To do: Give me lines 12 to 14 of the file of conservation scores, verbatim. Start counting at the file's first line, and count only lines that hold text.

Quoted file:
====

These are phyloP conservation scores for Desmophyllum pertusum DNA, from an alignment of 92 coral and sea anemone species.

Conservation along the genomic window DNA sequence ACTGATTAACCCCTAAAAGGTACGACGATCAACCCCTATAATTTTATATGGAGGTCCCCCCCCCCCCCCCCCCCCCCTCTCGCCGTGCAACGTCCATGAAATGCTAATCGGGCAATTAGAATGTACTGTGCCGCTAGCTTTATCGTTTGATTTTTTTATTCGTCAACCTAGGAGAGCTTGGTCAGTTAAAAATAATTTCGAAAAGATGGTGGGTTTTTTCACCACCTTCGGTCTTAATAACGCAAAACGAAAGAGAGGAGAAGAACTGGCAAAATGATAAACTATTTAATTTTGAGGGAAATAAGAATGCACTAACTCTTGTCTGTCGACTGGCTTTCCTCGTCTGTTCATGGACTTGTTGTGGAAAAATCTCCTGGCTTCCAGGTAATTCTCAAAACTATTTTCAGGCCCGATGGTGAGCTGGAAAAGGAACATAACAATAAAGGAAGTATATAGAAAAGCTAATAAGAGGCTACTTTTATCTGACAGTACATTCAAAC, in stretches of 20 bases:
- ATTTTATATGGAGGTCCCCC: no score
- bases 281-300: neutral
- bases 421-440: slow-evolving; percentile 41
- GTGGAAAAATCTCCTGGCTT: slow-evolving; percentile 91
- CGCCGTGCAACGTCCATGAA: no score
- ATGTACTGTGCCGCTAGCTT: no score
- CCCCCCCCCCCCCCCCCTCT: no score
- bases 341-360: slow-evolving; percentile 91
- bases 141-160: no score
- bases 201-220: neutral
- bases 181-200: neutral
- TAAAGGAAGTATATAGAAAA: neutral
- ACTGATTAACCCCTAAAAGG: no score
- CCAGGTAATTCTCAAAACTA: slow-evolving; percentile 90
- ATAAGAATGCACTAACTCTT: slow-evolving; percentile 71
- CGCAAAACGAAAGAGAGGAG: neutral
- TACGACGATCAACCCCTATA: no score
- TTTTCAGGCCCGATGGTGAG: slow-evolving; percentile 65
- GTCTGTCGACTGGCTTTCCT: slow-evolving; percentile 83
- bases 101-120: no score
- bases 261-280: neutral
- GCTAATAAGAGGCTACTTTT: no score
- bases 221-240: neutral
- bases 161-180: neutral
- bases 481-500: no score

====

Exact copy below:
- bases 201-220: neutral
- bases 181-200: neutral
- TAAAGGAAGTATATAGAAAA: neutral